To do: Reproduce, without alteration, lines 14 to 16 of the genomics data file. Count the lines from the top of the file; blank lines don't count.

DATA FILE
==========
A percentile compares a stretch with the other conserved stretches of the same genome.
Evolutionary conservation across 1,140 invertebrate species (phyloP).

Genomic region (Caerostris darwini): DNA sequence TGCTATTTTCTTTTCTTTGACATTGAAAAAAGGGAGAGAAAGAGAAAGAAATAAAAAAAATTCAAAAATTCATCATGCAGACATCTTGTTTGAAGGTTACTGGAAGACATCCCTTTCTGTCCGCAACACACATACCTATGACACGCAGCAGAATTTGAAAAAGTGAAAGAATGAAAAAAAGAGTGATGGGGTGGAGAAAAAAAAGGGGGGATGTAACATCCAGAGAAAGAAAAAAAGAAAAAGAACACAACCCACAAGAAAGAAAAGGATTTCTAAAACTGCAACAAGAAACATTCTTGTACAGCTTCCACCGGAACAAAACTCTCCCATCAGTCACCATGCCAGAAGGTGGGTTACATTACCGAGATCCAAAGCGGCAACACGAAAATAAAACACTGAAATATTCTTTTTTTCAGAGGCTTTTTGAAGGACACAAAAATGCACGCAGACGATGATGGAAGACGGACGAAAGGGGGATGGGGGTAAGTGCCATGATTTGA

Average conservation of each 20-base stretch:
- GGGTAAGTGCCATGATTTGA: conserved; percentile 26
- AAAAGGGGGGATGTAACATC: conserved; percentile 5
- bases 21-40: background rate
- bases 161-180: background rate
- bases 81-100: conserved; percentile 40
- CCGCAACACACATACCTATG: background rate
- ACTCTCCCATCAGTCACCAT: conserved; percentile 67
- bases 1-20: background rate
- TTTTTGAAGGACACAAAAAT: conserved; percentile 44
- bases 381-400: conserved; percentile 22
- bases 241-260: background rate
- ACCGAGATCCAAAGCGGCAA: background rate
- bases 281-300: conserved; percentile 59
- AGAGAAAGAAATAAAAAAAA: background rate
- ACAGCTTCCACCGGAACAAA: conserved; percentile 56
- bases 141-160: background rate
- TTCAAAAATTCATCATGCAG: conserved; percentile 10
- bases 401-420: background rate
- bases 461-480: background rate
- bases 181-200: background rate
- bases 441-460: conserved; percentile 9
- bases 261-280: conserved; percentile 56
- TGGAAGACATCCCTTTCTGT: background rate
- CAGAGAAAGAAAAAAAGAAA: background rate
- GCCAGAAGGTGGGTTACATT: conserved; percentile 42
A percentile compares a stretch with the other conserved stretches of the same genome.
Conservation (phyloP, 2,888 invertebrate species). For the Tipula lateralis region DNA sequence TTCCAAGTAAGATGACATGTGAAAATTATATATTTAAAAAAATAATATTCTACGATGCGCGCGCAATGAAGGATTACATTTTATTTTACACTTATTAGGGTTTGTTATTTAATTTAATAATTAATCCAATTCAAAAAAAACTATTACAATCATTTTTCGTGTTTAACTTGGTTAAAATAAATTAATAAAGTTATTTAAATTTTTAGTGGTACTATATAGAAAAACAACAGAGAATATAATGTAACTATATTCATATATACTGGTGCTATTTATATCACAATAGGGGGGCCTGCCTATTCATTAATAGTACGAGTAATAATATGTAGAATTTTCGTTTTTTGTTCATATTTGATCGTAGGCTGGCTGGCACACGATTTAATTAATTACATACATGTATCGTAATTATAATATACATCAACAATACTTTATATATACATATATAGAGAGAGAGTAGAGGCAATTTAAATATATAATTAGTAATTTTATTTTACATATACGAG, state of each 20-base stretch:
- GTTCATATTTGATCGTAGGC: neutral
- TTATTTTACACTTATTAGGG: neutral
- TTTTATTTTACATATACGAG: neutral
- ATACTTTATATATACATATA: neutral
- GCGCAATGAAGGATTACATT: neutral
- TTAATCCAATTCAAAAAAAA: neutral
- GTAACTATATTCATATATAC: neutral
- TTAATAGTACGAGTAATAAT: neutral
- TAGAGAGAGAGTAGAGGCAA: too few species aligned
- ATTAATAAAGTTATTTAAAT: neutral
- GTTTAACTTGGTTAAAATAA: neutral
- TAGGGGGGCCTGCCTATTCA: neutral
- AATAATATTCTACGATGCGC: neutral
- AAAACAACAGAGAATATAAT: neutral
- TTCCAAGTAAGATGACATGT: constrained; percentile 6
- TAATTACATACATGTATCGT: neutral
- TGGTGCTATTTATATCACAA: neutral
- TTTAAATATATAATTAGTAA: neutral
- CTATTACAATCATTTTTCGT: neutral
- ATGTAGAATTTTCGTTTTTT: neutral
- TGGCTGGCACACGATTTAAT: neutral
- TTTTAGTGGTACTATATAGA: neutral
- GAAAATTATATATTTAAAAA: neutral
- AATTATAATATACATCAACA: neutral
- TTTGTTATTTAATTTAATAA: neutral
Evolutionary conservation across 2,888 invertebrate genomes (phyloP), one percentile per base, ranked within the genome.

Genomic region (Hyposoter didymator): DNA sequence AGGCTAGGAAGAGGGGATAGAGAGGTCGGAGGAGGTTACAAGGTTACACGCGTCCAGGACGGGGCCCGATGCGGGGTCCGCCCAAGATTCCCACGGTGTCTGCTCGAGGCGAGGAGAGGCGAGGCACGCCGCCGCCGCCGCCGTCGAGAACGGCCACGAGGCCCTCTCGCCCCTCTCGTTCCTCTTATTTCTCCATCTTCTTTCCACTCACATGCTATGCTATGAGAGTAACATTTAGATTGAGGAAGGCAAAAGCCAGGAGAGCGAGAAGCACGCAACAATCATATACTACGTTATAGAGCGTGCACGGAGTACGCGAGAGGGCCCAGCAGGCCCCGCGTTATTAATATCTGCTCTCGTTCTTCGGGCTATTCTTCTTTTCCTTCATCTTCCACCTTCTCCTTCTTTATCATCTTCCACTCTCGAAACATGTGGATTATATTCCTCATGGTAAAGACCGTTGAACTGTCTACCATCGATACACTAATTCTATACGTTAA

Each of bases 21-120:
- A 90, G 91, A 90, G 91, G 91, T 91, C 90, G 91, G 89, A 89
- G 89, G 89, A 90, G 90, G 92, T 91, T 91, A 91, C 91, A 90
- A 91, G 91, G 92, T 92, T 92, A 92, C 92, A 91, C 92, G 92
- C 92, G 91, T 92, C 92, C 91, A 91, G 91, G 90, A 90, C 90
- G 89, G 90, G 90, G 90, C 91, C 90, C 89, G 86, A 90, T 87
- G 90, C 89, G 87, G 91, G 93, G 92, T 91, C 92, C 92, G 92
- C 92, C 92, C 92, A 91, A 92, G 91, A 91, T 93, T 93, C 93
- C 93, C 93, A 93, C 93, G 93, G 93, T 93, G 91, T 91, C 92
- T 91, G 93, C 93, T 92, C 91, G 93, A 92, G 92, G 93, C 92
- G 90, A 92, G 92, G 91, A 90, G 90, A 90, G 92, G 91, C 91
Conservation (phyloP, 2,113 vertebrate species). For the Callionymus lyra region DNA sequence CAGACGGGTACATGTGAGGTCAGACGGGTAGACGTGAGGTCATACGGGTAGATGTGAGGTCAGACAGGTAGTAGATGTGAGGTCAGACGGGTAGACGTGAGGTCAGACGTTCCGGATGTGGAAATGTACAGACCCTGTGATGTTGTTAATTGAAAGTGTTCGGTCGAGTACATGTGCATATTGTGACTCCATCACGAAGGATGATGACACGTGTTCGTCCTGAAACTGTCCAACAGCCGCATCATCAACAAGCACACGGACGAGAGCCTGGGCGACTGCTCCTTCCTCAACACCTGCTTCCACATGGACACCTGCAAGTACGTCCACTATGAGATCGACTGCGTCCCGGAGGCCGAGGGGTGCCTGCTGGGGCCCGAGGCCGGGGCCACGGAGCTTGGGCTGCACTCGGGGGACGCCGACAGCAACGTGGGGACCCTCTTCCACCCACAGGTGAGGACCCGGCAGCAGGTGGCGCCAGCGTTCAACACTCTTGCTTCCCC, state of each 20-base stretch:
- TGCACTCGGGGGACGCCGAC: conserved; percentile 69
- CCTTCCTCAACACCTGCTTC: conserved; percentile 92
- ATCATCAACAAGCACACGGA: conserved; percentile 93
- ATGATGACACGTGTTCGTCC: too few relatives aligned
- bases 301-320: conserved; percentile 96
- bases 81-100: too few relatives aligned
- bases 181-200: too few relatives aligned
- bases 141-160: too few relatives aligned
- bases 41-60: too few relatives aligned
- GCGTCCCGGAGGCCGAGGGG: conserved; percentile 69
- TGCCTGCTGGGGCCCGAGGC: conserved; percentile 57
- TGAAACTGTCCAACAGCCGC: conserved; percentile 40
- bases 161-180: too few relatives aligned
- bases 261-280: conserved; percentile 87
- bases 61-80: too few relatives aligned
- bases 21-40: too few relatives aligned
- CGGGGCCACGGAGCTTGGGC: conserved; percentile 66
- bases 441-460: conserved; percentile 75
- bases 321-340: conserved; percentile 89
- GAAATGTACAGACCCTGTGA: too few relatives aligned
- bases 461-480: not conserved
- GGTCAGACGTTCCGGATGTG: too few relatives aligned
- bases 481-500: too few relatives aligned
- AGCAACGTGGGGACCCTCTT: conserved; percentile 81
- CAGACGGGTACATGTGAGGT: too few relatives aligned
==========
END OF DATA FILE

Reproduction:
- bases 381-400: conserved; percentile 22
- bases 241-260: background rate
- ACCGAGATCCAAAGCGGCAA: background rate